rebelled against Han in 40 CE. Their rebellion was crushed by Han general Ma Yuan (d. 49 CE) in a campaign from 42–43 CE. Wang Mang renewed hostilities against the Xiongnu, who were estranged from Han until their leader Bi (比), a rival claimant to the throne against his cousin Punu (蒲奴), submitted to Han as a tributary vassal in 50 CE. This created two rival Xiongnu states: the Southern Xiongnu led by Bi, an ally of Han, and the Northern Xiongnu led by Punu, an enemy of Han.

During the turbulent reign of Wang Mang, Han lost control over the Tarim Basin, which was conquered by the Northern Xiongnu in 63 CE and used as a base to invade Han's Hexi Corridor in Gansu
Gansu
' is a province located in the northwest of the People's Republic of China.It lies between the Tibetan and Huangtu plateaus, and borders Mongolia, Inner Mongolia, and Ningxia to the north, Xinjiang and Qinghai to the west, Sichuan to the south, and Shaanxi to the east...

. Dou Gu
Dou Gu
Dou Gu , born in Xianyang, Shaanxi, was a general fought in the Battle of Yiwulu in 73. Shortly after the battle, Dou Gu sent of two of his generals Ban Chao and Guo Xun to the Western Regions for a diplomatic expedition.-References:...

 (d. 88 CE) defeated the Northern Xiongnu at the Battle of Yiwulu
Battle of Yiwulu
The Battle of Yiwulu, was a battle under a major expedition against the Xiongnu launched by the Han Dynasty in the February, 73, ever since the fall of Xin Dynasty. The battle was a success for the Han, who were led by Dou Gu...

 in 73 CE, evicting them from Turpan and chasing them as far as Lake Barkol before establishing a garrison at Hami
Hami Prefecture
Kumul Prefecture, also known as Hami Prefecture is located in eastern Xinjiang, China. It has an area of 140,749 km² and 492,096 inhabitants .- History :...

. After the new Protector General of the Western Regions Chen Mu
Chen Mu
Chen Mu , was a general during Han Dynasty, and served the first Protector General of the Western Regions under Eastern Han between 74-75. During the service, he was killed by the rebels from the state of Yanqi and Qiuci in 75.-References:...

 (d. 75 CE) was killed by allies of the Xiongnu in Karasahr
Karasahr
Yanqi , or Karasahr , is an ancient town on the Silk Road and capital of Yanqi Hui Autonomous County in the Bayin'gholin Mongol Autonomous Prefecture of Xinjiang, in northwestern China...

 and Kucha
Kucha
Kuchaor Kuche Uyghur , Chinese Simplified: 库车; Traditional: 庫車; pinyin Kùchē; also romanized as Qiuzi, Qiuci, Chiu-tzu, Kiu-che, Kuei-tzu from the traditional Chinese forms 屈支 屈茨; 龜玆; 龟兹, 丘玆, also Po ; Sanskrit: Kueina, Standard Tibetan: Kutsahiyui was an ancient Buddhist kingdom...

, the garrison at Hami was withdrawn. At the Battle of Ikh Bayan
Battle of Ikh Bayan
The Battle of Ikh Bayan , was a major expedition launched against the Xiongnu by the Han Dynasty in June, 89. The battle was a success for the Han under Dou Xian The Battle of Ikh Bayan , was a major expedition launched against the Xiongnu by the Han Dynasty in June, 89. The battle was a success...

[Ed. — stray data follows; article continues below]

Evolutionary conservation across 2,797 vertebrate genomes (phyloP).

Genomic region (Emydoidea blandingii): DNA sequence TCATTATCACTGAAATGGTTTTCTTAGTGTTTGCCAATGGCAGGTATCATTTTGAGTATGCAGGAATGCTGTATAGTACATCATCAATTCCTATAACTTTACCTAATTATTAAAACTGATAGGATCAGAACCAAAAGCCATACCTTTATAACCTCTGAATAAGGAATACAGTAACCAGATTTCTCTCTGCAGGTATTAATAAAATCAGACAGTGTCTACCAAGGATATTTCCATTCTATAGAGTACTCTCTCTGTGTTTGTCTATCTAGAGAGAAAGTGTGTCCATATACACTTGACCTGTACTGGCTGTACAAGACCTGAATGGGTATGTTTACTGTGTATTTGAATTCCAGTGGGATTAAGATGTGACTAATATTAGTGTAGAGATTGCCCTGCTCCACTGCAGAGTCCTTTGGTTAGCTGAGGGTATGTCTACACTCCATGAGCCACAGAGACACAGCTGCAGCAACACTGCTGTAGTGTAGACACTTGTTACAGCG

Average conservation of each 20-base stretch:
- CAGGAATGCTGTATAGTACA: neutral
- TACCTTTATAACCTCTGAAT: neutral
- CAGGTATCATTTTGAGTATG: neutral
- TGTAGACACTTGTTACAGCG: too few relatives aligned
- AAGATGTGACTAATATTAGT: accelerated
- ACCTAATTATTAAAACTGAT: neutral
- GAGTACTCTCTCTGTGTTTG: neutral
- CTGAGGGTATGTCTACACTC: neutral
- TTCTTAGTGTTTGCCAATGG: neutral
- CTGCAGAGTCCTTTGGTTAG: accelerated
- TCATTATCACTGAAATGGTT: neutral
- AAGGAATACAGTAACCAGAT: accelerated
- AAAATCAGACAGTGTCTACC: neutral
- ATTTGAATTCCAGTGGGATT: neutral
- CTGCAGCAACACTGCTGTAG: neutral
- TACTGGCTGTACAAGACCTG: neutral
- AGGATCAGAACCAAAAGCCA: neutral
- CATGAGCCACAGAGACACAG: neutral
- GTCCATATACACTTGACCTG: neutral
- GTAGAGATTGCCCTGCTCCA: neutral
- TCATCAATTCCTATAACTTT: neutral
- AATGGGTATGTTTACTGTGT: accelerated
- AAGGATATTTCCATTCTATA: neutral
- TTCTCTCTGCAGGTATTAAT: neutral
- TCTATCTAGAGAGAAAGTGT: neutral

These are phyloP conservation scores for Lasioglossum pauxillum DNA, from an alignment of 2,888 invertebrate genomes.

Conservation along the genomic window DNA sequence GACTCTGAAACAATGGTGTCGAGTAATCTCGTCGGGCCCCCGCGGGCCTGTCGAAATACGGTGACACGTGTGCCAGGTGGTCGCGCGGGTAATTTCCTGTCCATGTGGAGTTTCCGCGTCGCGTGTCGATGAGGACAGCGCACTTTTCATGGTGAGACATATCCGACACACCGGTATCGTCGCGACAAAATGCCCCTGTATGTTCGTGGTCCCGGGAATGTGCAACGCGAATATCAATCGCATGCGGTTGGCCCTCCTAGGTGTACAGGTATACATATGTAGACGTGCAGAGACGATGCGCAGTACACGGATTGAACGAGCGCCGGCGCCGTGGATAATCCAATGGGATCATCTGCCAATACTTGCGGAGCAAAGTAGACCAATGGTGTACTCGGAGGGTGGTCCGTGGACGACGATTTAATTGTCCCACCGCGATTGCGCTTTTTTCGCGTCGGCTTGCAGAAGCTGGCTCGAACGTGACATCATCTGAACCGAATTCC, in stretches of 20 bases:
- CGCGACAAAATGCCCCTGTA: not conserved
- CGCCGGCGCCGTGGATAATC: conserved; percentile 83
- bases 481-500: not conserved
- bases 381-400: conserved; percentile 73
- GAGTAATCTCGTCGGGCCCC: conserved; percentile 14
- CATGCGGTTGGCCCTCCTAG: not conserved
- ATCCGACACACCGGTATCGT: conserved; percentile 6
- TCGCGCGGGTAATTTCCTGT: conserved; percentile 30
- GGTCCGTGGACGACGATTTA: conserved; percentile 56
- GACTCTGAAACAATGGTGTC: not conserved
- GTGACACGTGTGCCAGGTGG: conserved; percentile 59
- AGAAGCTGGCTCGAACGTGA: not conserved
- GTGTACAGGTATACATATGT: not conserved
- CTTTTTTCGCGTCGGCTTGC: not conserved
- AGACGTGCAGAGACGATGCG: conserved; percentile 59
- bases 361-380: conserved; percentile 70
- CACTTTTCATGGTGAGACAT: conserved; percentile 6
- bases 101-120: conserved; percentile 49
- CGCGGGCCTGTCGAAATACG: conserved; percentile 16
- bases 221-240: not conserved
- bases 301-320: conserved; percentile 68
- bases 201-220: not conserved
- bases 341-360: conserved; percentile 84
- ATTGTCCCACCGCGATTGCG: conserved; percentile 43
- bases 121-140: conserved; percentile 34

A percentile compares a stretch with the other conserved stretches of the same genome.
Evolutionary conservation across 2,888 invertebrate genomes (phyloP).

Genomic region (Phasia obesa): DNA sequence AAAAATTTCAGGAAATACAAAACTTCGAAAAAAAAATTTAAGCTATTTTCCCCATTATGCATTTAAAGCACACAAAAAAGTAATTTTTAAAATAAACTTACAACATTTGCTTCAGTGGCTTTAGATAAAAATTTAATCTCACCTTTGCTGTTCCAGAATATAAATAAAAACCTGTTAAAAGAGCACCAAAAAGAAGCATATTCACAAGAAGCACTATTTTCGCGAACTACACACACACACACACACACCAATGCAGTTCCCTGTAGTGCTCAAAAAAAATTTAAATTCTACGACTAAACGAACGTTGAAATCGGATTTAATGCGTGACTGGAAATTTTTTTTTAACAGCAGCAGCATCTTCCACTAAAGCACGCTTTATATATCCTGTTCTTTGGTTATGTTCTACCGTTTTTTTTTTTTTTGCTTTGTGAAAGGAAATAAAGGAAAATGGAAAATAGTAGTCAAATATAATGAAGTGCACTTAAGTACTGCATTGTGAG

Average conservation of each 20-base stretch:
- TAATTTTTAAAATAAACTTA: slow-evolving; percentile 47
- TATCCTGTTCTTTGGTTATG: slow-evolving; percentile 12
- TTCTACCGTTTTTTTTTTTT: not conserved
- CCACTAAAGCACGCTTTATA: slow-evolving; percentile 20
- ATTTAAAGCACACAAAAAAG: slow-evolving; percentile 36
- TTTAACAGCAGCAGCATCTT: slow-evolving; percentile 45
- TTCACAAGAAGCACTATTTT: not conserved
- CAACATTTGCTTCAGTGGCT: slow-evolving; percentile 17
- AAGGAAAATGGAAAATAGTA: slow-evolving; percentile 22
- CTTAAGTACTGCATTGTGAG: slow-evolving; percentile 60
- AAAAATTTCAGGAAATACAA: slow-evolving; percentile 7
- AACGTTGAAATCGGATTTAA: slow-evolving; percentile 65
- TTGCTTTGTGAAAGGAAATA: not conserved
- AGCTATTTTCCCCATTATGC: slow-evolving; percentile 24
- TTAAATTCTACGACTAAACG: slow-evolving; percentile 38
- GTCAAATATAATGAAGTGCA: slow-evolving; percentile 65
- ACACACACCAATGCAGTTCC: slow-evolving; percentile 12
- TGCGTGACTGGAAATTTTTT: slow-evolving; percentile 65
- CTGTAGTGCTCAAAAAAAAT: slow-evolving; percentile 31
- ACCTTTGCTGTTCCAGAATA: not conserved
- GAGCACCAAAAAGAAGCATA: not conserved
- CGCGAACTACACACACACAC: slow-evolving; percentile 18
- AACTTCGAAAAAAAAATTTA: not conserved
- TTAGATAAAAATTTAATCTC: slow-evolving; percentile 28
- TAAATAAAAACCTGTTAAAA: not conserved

in 89 CE, Dou Xian
Dou Xian
Dou Xian was a prominent Chinese general and statesman of the Eastern Han Dynasty. A native of modern-day Xianyang, Shaanxi Province, he was part of the powerful Dou clan which dominated court politics during his tenure. However, his father Dou Xun fell into disgrace and died in 70, leaving Dou...

 (d. 92 CE) defeated the Northern Xiongnu chanyu who then retreated into the Altai Mountains. After the Northern Xiongnu fled into the Ili River
Ili River
thumb|right|300px|Map of the Lake Balkhash drainage basin showing the Ili River and its tributariesThe Ili River is a river in northwestern China and southeastern Kazakhstan .It is long, of which is in Kazakhstan...

 valley in 91 CE, the nomadic Xianbei
Xianbei
The Xianbei were a significant Mongolic nomadic people residing in Manchuria, Inner Mongolia and eastern Mongolia. The title “Khan” was first used among the Xianbei.-Origins:...

 occupied the area from the borders of the Buyeo Kingdom
Buyeo kingdom
Buyeo or Puyŏ , Fuyu in Chinese, was an ancient Korean kingdom located from today's Manchuria to northern North Korea, from around the 2nd century BC to 494. Its remnants were absorbed by the neighboring and brotherhood kingdom of Goguryeo in 494...

 in Manchuria to the Ili River of the Wusun
Wusun
The Wūsūn were a nomadic steppe people who, according to the Chinese histories, originally lived in western Gansu in northwest China west of the Yuezhi people...

 people. The Xianbei reached their apogee under Tanshihuai (檀石槐) (d. 180 CE), who consistently defeated Chinese armies. However, Tanshihuai's confederation disintegrated after his death.
Ban Chao
Ban Chao
Ban Chao , courtesy name Zhongsheng , was born in Xianyang, Shaanxi, and the younger brother of the famous historian, Ban Gu who, with his father Ban Biao, and sister, Ban Zhao, wrote the famous Hanshu, or 'History of the Former Han Dynasty'....

 (d. 102 CE) enlisted the aid of the Kushan Empire
Kushan Empire
The Kushan Empire originally formed in the early 1st century AD under Kujula Kadphises in the territories of ancient Bactria on either side of the middle course of the Oxus in what is now northern Afghanistan, Pakistan, and southern Tajikistan and Uzbekistan.During the 1st and early 2nd centuries...

, occupying the area of modern India
India
India , officially the Republic of India , is a country in South Asia. It is the seventh-largest country by geographical area, the second-most populous country with over 1.2 billion people, and the most populous democracy in the world...

, Pakistan
Pakistan